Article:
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  • Writer's pictureJoe Pace

Player of Games, #39: The Oregon Trail

Come on, kids! Typhoid and snake bites for everyone!

As a member of Gen X, there are certain cultural touchstones we all share. Star Wars, for instance, as foundational myth. Pee-Wee Herman, Indiana Jones, Weird Al Yankovic. MTV.

And The Oregon Trail.

I think the durable nostalgic prominence of this game is that it was a computer game they not only allowed us to play in school, but actually included as a curricular component. Navigating this digital dystopian hellscape was framed as an educational exercise! Teachers were trying to figure out how to use the workmanlike Apple II that was suddenly a part of their classroom, and The Oregon Trail was there with its siren song of occupied students and quasi-historic instruction. Because let's be honest - what did any of us really learn from this program? A little bit of geography, maybe, that it's a long way from Missouri to the Willamette Valley. Some budgeting skills, balancing the need for bullets and food and spare wagon tongues. That you don't ever want dysentery, because that shit will kill you.

If anything, The Oregon Trail was the last gasp of the narrative of manifest destiny, the mythos that the American West was a savage and brutal wilderness to be tamed by shooting buffalo, shooting wolves, shooting the previous inhabitants. The game was first developed in 1971, the same year The Raiders released Indian Reservation (The Lament of the Cherokee Reservation Indian) and the occupation of Alcatraz by 89 Native Americans in protest of federal policies was forcibly concluded. Recent versions of the game have acknowledged that indigenous peoples were treated with some insensitivity throughout the game's history, and efforts have been underway to remedy that with inclusion of native characters and storylines. Look, anyone can get dysentery.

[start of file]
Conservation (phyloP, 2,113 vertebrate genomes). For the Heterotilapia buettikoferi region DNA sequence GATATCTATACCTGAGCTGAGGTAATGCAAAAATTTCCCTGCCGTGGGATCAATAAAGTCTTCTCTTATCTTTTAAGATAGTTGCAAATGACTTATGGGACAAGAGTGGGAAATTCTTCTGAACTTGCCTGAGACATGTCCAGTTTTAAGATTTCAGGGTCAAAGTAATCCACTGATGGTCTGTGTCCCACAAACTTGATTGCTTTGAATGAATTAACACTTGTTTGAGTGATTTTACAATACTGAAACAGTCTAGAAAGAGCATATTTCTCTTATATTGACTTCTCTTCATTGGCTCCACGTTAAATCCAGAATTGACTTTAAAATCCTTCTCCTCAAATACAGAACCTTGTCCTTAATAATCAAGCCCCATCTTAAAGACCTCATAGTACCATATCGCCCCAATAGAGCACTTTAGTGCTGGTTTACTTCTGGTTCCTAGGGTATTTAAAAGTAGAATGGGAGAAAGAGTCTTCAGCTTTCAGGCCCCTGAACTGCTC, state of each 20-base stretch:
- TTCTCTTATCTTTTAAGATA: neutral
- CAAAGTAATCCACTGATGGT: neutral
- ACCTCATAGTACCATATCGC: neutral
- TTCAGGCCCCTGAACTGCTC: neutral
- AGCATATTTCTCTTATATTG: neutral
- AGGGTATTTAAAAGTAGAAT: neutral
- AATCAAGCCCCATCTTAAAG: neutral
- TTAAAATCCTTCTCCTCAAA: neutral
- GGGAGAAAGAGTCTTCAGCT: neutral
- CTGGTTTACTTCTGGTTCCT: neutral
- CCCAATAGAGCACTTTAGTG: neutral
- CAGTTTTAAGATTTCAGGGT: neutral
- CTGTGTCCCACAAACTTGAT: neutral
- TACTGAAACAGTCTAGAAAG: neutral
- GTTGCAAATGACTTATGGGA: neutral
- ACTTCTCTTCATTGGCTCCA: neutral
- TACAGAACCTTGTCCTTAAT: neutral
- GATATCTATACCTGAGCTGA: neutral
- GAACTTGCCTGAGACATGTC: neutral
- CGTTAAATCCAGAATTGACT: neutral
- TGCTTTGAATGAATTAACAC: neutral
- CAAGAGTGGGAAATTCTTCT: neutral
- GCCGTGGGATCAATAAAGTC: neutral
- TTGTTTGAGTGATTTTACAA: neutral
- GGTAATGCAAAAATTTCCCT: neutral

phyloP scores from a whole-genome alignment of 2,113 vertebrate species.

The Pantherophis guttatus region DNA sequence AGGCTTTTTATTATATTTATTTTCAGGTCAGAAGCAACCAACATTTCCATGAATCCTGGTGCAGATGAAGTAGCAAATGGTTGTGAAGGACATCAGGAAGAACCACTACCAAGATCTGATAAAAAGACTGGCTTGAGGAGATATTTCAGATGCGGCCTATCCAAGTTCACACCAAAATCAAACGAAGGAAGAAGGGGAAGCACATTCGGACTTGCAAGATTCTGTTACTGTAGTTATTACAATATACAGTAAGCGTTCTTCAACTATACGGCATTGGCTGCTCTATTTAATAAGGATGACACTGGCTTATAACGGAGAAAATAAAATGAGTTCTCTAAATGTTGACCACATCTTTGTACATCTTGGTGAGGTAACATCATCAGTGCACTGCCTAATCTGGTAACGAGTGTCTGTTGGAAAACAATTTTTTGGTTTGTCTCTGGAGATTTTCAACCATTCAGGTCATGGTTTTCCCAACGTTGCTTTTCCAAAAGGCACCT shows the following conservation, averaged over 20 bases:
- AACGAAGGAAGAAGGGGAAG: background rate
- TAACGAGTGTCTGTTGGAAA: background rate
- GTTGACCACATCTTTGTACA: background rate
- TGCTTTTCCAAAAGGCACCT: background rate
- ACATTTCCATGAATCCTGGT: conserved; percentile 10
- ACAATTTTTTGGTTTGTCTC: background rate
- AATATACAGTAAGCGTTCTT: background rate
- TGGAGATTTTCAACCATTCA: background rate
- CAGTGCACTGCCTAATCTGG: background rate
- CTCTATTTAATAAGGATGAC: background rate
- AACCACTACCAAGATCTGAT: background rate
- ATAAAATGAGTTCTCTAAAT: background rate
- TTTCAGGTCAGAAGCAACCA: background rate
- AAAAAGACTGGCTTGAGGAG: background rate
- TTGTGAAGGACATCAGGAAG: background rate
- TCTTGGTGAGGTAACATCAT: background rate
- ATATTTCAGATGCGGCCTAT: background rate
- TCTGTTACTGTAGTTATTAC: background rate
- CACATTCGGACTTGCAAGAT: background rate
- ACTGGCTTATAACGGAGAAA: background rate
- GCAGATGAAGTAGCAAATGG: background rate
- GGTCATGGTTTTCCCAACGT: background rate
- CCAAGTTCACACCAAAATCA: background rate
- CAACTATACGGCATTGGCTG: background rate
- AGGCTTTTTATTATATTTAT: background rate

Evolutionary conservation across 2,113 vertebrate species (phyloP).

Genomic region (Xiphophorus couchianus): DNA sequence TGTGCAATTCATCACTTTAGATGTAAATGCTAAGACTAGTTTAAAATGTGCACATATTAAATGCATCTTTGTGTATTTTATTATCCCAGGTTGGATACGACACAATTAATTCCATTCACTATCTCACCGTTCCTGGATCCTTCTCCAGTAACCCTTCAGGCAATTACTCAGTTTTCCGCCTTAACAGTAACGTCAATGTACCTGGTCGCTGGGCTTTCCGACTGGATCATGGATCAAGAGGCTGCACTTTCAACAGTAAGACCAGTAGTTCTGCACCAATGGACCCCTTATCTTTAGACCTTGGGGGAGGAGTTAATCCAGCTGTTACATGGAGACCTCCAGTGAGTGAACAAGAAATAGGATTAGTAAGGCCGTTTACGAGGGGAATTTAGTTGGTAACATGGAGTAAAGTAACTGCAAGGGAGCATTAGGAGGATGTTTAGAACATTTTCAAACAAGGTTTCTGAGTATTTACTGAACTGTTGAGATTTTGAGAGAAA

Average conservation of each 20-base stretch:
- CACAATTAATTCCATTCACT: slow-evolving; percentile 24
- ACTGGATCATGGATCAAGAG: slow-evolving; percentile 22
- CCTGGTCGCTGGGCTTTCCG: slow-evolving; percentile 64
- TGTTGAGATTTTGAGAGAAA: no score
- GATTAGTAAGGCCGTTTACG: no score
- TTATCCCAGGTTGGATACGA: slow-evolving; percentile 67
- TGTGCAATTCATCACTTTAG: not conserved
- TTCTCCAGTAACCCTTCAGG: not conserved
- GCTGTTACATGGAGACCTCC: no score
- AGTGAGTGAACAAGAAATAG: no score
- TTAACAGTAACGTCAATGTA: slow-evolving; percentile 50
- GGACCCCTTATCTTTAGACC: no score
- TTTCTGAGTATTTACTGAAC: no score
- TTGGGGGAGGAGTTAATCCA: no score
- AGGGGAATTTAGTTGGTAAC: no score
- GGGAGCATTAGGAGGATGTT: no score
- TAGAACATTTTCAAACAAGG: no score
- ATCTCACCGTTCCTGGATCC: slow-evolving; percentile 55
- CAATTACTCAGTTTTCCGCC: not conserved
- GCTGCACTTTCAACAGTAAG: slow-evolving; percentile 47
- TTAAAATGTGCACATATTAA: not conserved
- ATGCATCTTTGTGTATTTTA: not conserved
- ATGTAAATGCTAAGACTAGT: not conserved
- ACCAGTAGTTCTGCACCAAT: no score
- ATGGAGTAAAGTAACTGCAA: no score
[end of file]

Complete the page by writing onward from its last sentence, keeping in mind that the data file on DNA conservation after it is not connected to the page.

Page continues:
As much fun as the various online iterations have been, not long ago a tabletop card game version was released. We've played it with our own kids. I won't lie, I was a little bit proud when they left us behind in shallow graves somewhere in the Rockies when the medicine ran out. The Oregon Trail isn't for the faint of heart, then or now.

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